How to Survive in a Job You Hate

A Job You Hate Means Every Morning is a Monday Morning 

We have all been there, dreading the moment when we have to get out of bed and go to work — and nothing seems to make it any better. It is enough to make you go crazy and want to pull your hair out. Being trapped in a job you hate can be soul-crushing. But here are strategies you can adopt to try and navigate your way through these feelings and the situation you find yourself in. 

First and foremost, you may need an attitude adjustment. Do you feel like you are doing work that is somehow ‘beneath’ you? Or perhaps you dislike your boss, so you are getting back at him by doing shoddy work. There is a saying: “How you do anything is how you do everything.” If you are not doing your best work, for whatever reason, it is likely that other areas of your life are not getting your best work either. Good habits are formed in the things we do not like to do but do anyway because that is how you become a reliable man. In short, in anything we do, if a job is worth doing, it is worth doing well. When you start trying your hardest to do the best work you can, you may just come to enjoy your work more, because it is almost certain that you’ll feel better about yourself and more fulfilled in what you’re doing.

But if it is not your boss or a specific person that is making you have to go into a job you hate, then what is it? 

How to survive a job you hate

Identify the Problem

If it is not a specific person, then it may well be the work itself. Get some clarity on what part of your work is causing you the most anguish. Do you feel like you are bad at your job? Are you bored with the work? Has your job morphed into something you did not sign up for when you joined? If your job has changed and you do not like the direction it is going in, it may be time to talk to your boss and see what your options are. Is the change irrevocable? What do you need to do to love some of your tasks again?

If you know your job is not a good fit for you, get feedback on what you could do instead. Can you delegate certain tasks and pick up others? Can you get training or mentoring? Is there a way to change to a new role or create a new opportunity? If you are bored, what would make you feel more engaged? How do you need to be challenged to be happy? By learning new skills? Tackling a new project? Figure it out and find it at your company, or start looking elsewhere.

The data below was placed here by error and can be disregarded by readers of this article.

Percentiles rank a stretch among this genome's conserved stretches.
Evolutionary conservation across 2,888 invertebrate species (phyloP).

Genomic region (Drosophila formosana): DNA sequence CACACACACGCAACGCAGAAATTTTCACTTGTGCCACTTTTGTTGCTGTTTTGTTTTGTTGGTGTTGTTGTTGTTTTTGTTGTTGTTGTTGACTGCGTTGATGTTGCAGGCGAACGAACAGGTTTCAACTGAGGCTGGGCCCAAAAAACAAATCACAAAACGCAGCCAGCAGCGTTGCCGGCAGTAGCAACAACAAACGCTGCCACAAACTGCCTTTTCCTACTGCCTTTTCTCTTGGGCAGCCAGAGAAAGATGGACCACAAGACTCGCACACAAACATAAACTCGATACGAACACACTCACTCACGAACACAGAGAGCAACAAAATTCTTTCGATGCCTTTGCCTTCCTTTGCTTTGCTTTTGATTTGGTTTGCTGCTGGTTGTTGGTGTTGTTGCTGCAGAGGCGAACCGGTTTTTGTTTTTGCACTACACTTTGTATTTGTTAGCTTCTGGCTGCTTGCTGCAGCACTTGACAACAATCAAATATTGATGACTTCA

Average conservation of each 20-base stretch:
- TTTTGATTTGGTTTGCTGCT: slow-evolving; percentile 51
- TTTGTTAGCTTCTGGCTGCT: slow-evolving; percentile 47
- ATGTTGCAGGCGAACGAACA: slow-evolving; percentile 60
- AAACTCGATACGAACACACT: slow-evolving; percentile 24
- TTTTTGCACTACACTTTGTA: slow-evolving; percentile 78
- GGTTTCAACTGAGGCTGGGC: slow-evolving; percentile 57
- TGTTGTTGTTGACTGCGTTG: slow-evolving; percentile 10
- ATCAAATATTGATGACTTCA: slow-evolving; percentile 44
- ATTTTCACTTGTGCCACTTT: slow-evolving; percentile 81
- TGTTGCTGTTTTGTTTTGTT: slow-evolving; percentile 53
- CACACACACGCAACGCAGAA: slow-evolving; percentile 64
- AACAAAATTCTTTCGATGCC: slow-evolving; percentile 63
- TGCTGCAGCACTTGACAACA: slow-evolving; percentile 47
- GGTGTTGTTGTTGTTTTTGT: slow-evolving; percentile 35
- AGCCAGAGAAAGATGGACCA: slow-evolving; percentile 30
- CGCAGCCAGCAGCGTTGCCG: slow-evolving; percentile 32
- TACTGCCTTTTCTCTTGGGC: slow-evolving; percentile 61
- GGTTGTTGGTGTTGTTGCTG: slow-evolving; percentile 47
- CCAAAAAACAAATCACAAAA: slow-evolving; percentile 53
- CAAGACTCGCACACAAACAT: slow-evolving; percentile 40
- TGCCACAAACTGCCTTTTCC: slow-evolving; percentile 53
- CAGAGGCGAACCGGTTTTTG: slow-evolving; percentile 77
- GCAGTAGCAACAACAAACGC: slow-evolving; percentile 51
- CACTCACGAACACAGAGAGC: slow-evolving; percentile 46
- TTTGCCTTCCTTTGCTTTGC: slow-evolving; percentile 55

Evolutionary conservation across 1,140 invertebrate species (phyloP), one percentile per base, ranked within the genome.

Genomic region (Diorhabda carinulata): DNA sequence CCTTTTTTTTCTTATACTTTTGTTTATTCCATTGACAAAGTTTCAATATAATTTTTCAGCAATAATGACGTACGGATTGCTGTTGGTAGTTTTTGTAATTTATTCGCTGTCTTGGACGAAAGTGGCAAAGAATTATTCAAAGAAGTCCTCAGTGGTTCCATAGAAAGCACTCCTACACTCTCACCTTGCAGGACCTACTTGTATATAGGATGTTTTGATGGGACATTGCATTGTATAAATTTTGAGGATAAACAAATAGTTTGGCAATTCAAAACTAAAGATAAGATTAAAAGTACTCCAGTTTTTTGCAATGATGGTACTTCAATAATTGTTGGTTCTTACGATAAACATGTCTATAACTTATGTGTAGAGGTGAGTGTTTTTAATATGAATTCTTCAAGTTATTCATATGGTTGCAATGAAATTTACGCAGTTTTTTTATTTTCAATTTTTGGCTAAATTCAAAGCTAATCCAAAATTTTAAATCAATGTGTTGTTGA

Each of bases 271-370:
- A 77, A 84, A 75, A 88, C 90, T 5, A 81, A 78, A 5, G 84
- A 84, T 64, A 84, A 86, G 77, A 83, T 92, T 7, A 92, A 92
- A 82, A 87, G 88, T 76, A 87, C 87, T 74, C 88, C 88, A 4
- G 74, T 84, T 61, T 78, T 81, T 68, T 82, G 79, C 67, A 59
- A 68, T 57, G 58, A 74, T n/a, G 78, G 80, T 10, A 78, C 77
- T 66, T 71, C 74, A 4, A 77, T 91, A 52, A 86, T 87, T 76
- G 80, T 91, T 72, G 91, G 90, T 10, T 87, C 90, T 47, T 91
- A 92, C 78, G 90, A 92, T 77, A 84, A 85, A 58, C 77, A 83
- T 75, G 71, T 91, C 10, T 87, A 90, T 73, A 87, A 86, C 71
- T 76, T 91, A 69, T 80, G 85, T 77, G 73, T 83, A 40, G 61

Take Positive Action

Whatever the reason is, one of your first steps should be to set up a meeting with your boss or supervisor and just be honest about how you feel in a professional and civil manner. If it is boredom and you do not feel challenged enough, ask for some more responsibility. Or maybe you have too much responsibility — while there are times where overtime is a necessary evil, it is not sustainable. Be honest about the amount of work that you can handle. If you write off the possibility of negotiating changes at work and just assume that your boss is tyrannical, you are only adding to your problem.

Other things you can negotiate include working from home one day a week, being more flexible with hours (shifting your workday by an hour or two every once in a while), even requesting to transfer departments if you think your gifts and passions would be better suited elsewhere. Working from home, even one day a week, could give you just the right amount of perspective on the issue, and the breathing space from the office, to accurately identify where exactly your apathy about your job is. 

Hate your job? It's time to make a change

Thank with Clarity

Clarity of mind is very important. That means you need to be able to distinguish things that you can and cannot change. What are the things you can do practically, and how you can do them? There is no point in trying to solve a problem that cannot be solved. Knowing whether a problem can be solved or not takes experience. How does experience come? By doing it and going through it. And, if you fail, it is okay. You would have paid the price for learning. 


Inevitably, if you have taken all these steps, and still you find you are in a job you hate then the truth is, taking action – even if it involves looking for another job – is the best answer to ending your unhappiness.

Getting out there, seeing your options, learning your market worth and thinking about what truly makes you happy can open the door for opportunity and give you much-needed perspective on what you have. That might be enough to make you wake up and feel better about what you do. 

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